RALEIGH — Republicans have been quick to claim their tax reform agenda eliminated many unfair tax loopholes and carve-outs for special interests in North Carolina, but there are strong signals that tax-fueled incentives could return in the upcoming session.
Gov. Pat McCrory is championing more incentives money for the tapped-out Job Development Investment Grant program to lure corporate interests to the state, and for lawmakers to enact legislation achieving that goal in the early weeks of the new session.
Without more money to wave at potential corporate prospects, North Carolina will not be competitive with other states, McCrory has said.
Lawmakers agree that the General Assembly not only will consider a JDIG expansion, but also will encounter renewed pushes for historic preservation tax credits, which were allowed to expire, and film incentives, which were switched from an open-ended tax credit to a grant program with a cap on annual spending from state coffers.
McCrory and Department of Commerce Secretary John Skvarla “would like to see the legislature consider and pass some changes to our incentives structure. I would like to defer until I see specifically what they are proposing,” said Senate leader Phil Berger, R-Rockingham.
“I think there’s support in both the House and the Senate … for doing everything that we can to try to make North Carolina a competitive place for the creation of jobs,” Berger said.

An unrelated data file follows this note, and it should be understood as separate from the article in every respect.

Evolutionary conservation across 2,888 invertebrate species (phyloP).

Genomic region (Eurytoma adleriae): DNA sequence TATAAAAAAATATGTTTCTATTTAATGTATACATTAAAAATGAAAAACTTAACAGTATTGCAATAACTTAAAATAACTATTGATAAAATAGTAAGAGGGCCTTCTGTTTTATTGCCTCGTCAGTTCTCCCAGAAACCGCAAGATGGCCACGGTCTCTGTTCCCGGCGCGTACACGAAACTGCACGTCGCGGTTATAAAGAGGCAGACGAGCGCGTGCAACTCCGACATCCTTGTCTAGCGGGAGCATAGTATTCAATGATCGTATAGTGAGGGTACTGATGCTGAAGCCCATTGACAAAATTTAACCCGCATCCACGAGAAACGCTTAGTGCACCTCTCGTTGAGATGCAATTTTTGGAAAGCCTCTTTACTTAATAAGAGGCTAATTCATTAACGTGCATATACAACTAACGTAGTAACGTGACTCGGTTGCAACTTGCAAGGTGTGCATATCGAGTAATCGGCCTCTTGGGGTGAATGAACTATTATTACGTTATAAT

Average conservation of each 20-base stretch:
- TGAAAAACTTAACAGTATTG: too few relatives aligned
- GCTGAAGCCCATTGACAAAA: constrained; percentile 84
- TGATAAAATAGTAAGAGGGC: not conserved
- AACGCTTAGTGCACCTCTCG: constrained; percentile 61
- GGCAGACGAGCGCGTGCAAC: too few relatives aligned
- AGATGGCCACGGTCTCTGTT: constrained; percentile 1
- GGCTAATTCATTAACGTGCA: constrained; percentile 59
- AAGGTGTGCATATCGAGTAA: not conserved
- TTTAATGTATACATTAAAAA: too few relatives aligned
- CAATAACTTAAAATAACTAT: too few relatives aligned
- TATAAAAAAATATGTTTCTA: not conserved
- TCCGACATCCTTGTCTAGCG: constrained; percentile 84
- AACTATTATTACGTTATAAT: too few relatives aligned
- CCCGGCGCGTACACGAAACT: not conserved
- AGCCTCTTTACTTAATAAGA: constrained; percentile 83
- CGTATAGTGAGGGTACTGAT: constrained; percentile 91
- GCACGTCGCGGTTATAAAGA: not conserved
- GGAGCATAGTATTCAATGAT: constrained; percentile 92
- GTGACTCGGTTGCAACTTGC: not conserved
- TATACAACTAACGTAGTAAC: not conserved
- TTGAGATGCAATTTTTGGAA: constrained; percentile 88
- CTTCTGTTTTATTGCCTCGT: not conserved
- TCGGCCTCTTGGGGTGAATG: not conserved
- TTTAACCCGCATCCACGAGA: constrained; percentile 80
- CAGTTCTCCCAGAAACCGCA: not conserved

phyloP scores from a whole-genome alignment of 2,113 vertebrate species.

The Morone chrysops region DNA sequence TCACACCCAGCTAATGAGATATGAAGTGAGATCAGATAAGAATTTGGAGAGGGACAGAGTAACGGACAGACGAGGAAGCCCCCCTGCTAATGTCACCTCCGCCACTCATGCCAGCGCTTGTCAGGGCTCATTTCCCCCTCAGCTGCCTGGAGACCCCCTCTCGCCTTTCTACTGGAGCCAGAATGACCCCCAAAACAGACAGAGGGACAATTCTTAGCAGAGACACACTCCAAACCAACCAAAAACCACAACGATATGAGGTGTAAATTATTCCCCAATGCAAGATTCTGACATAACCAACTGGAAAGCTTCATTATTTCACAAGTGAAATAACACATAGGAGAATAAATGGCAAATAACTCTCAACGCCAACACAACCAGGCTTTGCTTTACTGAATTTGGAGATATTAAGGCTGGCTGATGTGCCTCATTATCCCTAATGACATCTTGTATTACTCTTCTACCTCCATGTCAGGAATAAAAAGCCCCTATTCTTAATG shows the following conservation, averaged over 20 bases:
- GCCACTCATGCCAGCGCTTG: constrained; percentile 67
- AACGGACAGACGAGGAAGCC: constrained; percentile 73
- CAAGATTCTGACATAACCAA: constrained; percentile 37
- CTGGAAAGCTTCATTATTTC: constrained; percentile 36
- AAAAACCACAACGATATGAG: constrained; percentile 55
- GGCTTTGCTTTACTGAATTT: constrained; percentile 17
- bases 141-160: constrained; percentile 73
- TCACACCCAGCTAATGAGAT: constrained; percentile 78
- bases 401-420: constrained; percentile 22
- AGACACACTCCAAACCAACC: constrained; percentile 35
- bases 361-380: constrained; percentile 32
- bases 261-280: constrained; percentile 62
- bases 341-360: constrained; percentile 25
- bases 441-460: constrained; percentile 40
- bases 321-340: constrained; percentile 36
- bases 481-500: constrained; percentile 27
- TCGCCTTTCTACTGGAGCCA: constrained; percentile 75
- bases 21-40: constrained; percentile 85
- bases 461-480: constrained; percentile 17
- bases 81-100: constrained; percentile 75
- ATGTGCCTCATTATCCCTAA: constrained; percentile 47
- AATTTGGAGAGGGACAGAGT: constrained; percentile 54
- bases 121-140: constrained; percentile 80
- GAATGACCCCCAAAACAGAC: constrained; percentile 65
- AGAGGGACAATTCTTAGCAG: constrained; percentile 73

“Does that mean that we continue to go down the incentives road that we’ve seen in the past? Do we do some other things in addition to tax reform? We’ll just have to have that discussion” after the governor submits formal proposals, he said.
Berger noted that the Senate passed a conference committee report on House Bill 1224 last session, but the House rejected that plan. The measure included some of the provisions McCrory wants.
“That’s an example of a bill where the form actually ended up killing and trumping the substance,” said House Speaker Tim Moore, R-Cleveland. “The reason House Bill 1224 failed, in my opinion, is not because of the incentives part. It was because of a lot of the other things that we loaded on in the bill.”
While nobody loves incentives, he said, the question is what initiatives should be implemented to make North Carolina competitive with other states.
“I agree with Sen. Berger that we need to collaborate with folks at Commerce, we need to find out what it is that they need, and I believe we’re ready to try to help,” Moore said.
Ironically, on the day Moore and Berger spoke about incentives programs, Chiquita Brands International announced it was moving its headquarters and 320 jobs from Charlotte. That was just three years after it received $22 million in state and local incentives, including more than half a million dollars from JDIG, to relocate from Cincinnati, and remain in Charlotte for 10 years.
“There’s no guarantees on any of these companies when you recruit. You try to do the best you can, you try to give them a work force, but there’s more to the equation than money a lot of times,” said Senate Majority Leader Harry Brown, R-Onslow.